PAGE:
Source: John C. Calhoun, Speeches of John C. Calhoun: delivered in the Congress of the United States from 1811 to the present time (New York: Harper’s and Brothers, 1843), 222–226, https://archive.org/stream/speechesofjohncc00incalh#page/222/mode/2up.


. . . I do not belong, said Mr. Calhoun, to the school which holds that aggression is to be met by concession. Mine is the opposite creed, which teaches that encroachments must be met at the beginning, and that those who act on the opposite principle are prepared to become slaves. In this case, in particular, I hold concession or compromise to be fatal. If we concede an inch, concession would follow concession—compromise would follow compromise, until our ranks would be so broken that effectual resistance would be impossible. We must meet the enemy on the frontier, with a fixed determination of maintaining our position at every hazard. Consent to receive these insulting petitions, and the next demand will be that they be referred to a committee in order that they may be deliberated and acted upon. . . .

As widely as this incendiary spirit [of abolition] has spread, it has not yet infected this body, or the great mass of the intelligent and business portion of the North; but unless it be speedily stopped, it will spread and work upwards till it brings the two great sections of the Union into deadly conflict. This is not a new impression with me. . . .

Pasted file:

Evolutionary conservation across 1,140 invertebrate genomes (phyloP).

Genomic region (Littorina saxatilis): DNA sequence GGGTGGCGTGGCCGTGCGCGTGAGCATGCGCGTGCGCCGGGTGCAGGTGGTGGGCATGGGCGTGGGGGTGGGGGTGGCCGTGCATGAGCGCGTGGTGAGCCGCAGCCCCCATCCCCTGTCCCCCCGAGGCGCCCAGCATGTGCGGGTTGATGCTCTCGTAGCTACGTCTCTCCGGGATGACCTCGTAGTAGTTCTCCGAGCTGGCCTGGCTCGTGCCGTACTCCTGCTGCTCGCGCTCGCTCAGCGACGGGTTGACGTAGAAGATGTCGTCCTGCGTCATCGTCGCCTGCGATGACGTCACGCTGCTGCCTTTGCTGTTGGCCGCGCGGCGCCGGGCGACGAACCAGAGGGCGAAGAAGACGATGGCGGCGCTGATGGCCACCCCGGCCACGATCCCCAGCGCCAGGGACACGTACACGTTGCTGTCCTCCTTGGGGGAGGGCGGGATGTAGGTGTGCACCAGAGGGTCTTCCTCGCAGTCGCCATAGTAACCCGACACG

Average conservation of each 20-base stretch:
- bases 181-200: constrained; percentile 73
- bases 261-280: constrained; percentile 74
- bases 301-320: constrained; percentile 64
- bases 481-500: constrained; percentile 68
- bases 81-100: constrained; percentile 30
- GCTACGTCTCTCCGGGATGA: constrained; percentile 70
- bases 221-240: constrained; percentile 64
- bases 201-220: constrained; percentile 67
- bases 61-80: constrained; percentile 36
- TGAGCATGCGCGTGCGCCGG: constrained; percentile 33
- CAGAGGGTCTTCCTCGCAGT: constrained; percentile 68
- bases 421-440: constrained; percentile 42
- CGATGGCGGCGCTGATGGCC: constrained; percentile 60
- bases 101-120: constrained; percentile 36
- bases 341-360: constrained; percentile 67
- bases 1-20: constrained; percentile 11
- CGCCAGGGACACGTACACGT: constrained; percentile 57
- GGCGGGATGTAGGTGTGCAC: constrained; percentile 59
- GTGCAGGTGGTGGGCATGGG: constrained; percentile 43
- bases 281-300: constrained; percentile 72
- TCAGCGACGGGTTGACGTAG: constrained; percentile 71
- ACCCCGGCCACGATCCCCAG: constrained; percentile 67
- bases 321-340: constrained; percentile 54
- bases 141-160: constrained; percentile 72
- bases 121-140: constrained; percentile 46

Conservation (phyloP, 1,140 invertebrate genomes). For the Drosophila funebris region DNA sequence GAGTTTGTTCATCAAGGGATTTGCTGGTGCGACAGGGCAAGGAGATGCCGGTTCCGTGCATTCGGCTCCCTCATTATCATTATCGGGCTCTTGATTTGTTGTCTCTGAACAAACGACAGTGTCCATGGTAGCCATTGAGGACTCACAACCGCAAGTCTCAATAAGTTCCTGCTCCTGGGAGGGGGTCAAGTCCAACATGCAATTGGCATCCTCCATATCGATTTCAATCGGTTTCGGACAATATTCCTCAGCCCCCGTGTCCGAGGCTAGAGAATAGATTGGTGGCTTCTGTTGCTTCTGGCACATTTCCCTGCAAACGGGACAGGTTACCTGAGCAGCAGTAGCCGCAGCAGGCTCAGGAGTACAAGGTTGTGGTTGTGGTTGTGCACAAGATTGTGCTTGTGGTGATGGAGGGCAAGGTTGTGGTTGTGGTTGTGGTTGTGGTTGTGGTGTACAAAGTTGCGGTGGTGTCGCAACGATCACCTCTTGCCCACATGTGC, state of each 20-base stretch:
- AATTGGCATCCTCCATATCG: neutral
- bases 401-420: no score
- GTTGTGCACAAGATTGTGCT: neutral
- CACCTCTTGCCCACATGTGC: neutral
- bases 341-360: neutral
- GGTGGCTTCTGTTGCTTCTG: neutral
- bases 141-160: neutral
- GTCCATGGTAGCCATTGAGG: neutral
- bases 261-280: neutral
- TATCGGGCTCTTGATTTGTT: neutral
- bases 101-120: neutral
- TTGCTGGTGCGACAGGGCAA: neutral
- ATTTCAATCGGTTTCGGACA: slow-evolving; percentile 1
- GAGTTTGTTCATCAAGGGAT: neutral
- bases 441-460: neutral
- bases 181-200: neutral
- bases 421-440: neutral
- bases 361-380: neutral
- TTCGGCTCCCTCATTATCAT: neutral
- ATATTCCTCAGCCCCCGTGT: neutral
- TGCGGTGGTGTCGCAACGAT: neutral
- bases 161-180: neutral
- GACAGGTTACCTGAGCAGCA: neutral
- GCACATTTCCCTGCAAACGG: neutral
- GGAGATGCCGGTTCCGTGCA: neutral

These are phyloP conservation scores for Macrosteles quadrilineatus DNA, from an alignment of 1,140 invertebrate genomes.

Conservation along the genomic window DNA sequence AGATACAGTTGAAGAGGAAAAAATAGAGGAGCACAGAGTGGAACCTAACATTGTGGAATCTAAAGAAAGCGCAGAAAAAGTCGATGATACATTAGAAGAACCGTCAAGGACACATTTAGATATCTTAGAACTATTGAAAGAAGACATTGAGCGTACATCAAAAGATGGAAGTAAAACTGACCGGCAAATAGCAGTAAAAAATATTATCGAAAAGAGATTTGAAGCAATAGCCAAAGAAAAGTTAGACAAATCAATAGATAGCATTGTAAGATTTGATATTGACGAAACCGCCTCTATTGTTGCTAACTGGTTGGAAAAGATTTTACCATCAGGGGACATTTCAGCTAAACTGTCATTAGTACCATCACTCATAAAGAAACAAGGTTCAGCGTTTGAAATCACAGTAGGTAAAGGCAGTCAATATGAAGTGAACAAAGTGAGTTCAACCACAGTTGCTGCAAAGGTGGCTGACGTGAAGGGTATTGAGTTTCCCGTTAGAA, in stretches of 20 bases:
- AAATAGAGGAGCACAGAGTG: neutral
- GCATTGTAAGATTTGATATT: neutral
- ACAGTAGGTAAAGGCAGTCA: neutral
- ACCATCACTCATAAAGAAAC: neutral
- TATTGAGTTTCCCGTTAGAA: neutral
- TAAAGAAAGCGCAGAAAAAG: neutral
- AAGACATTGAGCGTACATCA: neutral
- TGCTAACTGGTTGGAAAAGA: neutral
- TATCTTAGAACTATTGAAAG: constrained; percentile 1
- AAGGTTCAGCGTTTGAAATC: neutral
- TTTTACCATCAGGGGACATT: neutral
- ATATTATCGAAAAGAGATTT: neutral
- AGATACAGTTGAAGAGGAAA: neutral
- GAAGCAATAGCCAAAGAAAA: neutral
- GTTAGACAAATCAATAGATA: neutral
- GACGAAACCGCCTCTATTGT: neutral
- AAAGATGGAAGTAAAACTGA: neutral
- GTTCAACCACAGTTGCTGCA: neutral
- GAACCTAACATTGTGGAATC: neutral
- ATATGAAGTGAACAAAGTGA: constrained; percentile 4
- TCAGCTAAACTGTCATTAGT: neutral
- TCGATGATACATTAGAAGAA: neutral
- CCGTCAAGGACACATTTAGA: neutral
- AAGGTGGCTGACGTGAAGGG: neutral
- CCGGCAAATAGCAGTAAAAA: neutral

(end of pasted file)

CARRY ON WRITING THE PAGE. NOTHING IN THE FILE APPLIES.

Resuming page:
Standing at the point of time at which we have now arrived, it will not be more difficult to trace the course of future events now than it was then. They who imagine that the spirit now abroad in the North, will die away of itself without a shock or convulsion, have formed a very inadequate conception of its real character; it will continue to rise and spread, unless prompt and efficient measures to stay its progress be adopted. Already it has taken possession of the pulpit, of the schools, and, to a considerable extent, of the press; those great instruments by which the mind of the rising generation will be formed. However sound the great body of the non-slaveholding states are at present, in the course of a few years they will be succeeded by those who will have been taught to hate the people and institutions of nearly one-half of this Union, with a hatred deadlier than one hostile nation ever entertained towards another. It is easy to see the end. By the necessary course of events, if left to themselves, we must become, finally, two people. It is impossible under the deadly hatred which must spring up between the two great nations, if the present causes are permitted to operate unchecked, that we should continue under the same political system. The conflicting elements would burst the Union asunder, powerful as are the links which hold it together. Abolition and the Union cannot coexist. As the friend of the Union I openly proclaim it—and the sooner it is known the better. The former [abolition] may now be controlled, but in a short time it will be beyond the power of man to arrest the course of events. We of the South will not, cannot, surrender our institutions. To maintain the existing relations between the two races, inhabiting that section of the Union, is indispensable to the peace and happiness of both. It cannot be subverted without drenching the country in blood, and extirpating one or the other of the races. Be it good or bad, [slavery] has grown up with our society and institutions, and is so interwoven with them that to destroy it would be to destroy us as a people. But let me not be understood as admitting, even by implication, that the existing relations between the two races in the slaveholding states is an evil: far otherwise; I hold it to be a good, as it has thus far proved itself to be to both, and will continue to prove so if not disturbed by the fell spirit of abolition. I appeal to facts. Never before has the black race of central Africa, from the dawn of history to the present day, attained a condition so civilized and so improved, not only physically, but morally and intellectually . . .